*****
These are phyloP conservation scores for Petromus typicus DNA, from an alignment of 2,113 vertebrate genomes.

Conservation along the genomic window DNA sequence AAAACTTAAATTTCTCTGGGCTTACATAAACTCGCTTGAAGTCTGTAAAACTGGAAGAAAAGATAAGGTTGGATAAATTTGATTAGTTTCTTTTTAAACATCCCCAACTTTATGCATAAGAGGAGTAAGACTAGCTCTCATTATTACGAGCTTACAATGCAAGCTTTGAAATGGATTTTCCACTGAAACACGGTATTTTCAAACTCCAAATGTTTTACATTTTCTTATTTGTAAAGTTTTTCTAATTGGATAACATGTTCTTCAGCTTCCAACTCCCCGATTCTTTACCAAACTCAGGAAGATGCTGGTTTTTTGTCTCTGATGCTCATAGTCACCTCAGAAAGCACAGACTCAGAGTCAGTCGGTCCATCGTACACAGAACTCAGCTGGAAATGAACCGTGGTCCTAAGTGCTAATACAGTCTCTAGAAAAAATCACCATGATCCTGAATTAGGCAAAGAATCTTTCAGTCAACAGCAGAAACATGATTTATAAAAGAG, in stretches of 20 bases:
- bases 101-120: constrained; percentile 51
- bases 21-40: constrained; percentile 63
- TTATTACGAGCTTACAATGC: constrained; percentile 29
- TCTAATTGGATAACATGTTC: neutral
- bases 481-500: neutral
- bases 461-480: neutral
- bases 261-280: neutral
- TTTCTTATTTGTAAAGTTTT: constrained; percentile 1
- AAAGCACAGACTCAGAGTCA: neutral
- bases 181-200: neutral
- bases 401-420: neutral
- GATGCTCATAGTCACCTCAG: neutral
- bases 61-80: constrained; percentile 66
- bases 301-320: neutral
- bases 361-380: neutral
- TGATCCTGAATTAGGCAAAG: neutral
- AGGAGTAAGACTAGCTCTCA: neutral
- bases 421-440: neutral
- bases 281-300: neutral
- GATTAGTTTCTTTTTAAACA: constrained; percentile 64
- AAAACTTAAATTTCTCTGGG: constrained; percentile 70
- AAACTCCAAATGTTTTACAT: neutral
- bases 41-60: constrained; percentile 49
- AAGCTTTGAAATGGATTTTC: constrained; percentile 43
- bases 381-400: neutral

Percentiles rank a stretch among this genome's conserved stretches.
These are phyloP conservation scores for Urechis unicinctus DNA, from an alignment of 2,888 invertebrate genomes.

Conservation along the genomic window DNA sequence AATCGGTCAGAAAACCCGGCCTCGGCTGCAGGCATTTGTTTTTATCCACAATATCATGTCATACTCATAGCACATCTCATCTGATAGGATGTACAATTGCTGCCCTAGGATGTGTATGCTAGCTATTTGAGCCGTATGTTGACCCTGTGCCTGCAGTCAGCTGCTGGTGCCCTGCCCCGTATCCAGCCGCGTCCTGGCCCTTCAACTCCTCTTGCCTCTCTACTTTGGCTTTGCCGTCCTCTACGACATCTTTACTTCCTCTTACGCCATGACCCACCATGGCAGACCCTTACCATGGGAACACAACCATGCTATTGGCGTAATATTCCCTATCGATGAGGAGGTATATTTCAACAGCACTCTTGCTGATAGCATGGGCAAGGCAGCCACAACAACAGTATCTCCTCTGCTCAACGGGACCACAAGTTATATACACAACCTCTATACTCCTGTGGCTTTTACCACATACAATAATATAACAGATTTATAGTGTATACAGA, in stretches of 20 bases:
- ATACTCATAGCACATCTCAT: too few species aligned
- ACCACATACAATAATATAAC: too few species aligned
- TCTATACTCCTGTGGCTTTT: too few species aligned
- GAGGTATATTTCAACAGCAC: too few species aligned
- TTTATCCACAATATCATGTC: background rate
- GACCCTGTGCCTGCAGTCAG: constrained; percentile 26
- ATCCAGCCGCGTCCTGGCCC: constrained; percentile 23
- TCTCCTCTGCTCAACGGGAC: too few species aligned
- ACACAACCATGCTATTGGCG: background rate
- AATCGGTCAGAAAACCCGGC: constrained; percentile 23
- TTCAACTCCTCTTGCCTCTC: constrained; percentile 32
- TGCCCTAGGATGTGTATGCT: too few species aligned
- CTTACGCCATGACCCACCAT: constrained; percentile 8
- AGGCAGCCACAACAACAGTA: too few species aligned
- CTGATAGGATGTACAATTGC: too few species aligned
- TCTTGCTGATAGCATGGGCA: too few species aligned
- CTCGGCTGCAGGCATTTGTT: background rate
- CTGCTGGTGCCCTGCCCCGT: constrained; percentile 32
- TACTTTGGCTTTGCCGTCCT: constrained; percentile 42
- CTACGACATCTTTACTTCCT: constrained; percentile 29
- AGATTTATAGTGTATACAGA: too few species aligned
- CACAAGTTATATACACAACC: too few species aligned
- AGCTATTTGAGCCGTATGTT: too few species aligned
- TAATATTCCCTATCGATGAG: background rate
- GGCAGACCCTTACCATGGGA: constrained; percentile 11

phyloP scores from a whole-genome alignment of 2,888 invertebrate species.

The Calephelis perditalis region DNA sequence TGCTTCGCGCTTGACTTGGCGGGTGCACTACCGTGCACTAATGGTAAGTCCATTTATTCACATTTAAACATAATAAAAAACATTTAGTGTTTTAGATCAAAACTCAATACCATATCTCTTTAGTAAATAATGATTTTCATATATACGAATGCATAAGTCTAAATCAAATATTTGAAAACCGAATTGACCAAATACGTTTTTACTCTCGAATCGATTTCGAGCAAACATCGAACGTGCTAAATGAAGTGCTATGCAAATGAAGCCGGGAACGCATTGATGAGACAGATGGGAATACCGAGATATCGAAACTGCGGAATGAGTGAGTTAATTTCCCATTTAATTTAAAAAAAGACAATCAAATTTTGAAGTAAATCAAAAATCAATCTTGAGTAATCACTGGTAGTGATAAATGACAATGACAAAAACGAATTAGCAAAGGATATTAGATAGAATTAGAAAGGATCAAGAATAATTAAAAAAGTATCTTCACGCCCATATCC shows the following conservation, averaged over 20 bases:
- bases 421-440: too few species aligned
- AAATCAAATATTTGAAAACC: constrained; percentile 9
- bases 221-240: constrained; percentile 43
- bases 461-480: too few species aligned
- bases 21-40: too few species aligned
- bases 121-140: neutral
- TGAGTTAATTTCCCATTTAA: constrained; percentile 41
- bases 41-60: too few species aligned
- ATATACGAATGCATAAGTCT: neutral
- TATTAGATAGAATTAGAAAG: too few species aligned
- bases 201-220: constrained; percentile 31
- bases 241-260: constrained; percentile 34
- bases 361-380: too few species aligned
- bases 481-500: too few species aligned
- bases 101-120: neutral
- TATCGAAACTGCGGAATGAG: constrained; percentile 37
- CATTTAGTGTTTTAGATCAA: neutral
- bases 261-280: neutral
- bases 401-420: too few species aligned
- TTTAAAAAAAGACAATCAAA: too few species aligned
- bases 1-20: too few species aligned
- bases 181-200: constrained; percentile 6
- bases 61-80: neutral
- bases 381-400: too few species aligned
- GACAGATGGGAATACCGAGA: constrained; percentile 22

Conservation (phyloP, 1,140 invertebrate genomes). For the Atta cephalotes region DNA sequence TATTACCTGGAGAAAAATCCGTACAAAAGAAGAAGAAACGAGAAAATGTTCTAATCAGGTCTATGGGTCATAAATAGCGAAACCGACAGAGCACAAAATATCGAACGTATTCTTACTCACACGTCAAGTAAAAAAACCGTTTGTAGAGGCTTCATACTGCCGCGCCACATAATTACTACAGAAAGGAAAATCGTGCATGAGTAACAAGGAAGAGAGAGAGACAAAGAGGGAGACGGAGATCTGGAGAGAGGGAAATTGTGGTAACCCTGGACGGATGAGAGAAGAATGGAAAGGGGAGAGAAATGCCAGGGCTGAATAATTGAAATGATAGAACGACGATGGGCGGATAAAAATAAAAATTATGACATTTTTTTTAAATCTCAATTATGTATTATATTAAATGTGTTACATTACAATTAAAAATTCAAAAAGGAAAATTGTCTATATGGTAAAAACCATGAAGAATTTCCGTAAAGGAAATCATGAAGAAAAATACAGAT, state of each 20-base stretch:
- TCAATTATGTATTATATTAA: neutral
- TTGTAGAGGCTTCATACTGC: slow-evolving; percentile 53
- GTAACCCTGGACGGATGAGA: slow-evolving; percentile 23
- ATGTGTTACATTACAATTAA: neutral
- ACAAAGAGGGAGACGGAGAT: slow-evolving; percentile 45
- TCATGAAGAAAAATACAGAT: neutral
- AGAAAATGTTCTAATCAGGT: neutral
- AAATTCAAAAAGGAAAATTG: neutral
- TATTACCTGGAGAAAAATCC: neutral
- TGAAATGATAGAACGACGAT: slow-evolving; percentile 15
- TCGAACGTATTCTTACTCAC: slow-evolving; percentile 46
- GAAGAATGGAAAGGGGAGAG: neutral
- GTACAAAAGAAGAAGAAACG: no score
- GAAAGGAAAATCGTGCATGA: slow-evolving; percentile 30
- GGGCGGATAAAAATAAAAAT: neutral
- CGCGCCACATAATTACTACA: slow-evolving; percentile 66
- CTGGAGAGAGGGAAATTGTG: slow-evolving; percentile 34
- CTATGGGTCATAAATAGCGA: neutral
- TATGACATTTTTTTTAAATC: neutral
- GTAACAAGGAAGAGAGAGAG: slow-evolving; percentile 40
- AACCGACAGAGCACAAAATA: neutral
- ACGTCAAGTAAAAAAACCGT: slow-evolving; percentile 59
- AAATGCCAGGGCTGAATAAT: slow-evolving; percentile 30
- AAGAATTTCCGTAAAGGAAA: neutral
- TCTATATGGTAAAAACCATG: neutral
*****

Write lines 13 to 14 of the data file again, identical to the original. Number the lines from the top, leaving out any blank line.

- bases 401-420: neutral
- GATGCTCATAGTCACCTCAG: neutral